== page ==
Indians need a balanced bowling attack

By Ashis Ray, IANS 

London : Indian cricketers led by Rahul Dravid assembled here Wednesday for the most important leg of their visit to the British Isles – the tour of England for three test matches and seven one-day internationals.

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The first Test begins on July 19 at Lord's. This will also celebrate 75 years of India in Test cricket. The Indians made their maiden appearance at the same venue in June 1932.

Those in the squad for the one-day internationals against South Africa and Pakistan, were joined by Test specialists V.V.S. Laxman, Anil Kimble and Wasim Jaffer, along with Ishant Sharma and Ranadeb Bose.

The last two, though, had joined the team in Belfast itself as cover for players laid low by a virus.

To beat South Africa in conditions, which unequivocally aided their superior pace attack was a shot in the arm for the Indians, shell-shocked after the defeat to Bangladesh and early eviction from the World Cup in March.

A victory over Pakistan under their belt might have further boosted their self-belief. But the cruel Glaswegean weather dashed such prospects.

Significantly, Pakistan was easily eclipsed in the Tests in England last summer. It would, therefore, be a folly to underestimate the Englishmen in home conditions.

They have not lost a home series since 2001 and now have quality batsmen like Kevin Pietersen and Ian Bell in their ranks, in addition to the experienced Michael Vaughan and Paul Collingwood, who was recently named the ODI captain.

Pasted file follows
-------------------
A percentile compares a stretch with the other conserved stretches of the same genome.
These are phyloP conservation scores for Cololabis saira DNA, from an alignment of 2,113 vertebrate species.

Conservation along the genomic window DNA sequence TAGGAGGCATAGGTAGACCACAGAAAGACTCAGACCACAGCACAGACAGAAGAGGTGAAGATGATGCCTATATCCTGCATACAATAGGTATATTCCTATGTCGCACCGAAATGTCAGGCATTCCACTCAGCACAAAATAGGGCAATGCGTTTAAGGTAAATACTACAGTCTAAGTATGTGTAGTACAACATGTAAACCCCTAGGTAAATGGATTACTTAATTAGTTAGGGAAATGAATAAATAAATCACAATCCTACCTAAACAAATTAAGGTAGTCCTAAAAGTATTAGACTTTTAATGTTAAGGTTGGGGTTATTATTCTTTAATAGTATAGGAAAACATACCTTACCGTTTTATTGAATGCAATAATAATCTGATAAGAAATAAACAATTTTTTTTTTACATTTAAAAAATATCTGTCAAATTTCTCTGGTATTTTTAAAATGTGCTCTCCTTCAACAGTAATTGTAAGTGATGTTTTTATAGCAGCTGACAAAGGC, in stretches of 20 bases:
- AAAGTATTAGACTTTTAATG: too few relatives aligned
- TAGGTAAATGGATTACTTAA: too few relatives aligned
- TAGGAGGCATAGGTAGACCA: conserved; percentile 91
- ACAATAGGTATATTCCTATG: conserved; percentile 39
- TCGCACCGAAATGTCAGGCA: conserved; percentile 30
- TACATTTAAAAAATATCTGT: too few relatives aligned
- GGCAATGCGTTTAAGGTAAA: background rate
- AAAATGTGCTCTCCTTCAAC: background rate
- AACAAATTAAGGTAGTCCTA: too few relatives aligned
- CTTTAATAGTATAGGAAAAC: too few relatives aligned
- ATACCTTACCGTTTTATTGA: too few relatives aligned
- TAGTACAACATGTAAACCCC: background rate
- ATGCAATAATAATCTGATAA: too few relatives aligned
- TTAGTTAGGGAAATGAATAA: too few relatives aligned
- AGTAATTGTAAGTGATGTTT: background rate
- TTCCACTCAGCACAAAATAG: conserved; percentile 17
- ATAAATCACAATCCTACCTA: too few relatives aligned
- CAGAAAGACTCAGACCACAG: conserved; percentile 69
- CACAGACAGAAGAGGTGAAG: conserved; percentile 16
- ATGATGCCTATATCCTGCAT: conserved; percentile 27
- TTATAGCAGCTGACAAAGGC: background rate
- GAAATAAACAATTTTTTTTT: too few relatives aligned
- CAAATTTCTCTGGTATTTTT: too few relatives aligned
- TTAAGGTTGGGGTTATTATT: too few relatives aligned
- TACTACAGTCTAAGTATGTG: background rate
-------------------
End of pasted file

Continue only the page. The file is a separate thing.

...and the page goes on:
India, under Sourav Ganguly, did well to square the series at Headingley after losing at Lord's in 2002 – when Anil Kumble, with seven wickets in the match, foxed the Englishmen after Dravid, Sachin Tendulkar, Ganguly himself and Sanjay Bangar had batted magnificently in the seamer-friendly circumstances of Leeds.

Team India is fortunate to be again touring in the second half of the summer, when the weather generally gets warmer and the pitches drier. Also, none of the Tests will be held in the more challenging wickets of northern England.

Apart from Lord's, the venues are Trent Bridge, reputedly the best batting track in England, and the Kennington Oval, which can be conducive to spin.

As always, solidity in the top order will make the difference. In this respect, consistency from Jaffer is crucial and given Dinesh Karthik's increasing soundness, he should open with him. The preference between Laxman, Yuvraj Singh and Mahendra Singh Dhoni should be in that order.

Left-arm seamer Ryan Sidebottom is in prime form, bending the ball disconcertingly, while Monty Panesar should not be under-rated either.

If Tendulkar can continue from where he left off at Belfast, this would be a considerable comfort for Dravid.

India's worries are really in the bowling department. While Kumble's presence is undoubtedly a tonic for them, can they be adequately served by their quick bowlers?

Based on their performances against South Africa, S. Sreesanth and Zaheer Khan should be automatic choices. But who among Rudra Pratap Singh, Sharma and Bose, if any, should fill the third seamer's slot?

At Lord's and Trent Bridge, three faster bowlers are recommended, unless the tour selectors reach the conclusion Ramesh Powar is more likely to take wickets – and he flighted the ball beautifully at Belfast – than any of the younger quicks.

It will be interesting to see how Bose, a specialist swing bowler, shapes in the fixtures against Sussex and Hampshire before the Lord's Test.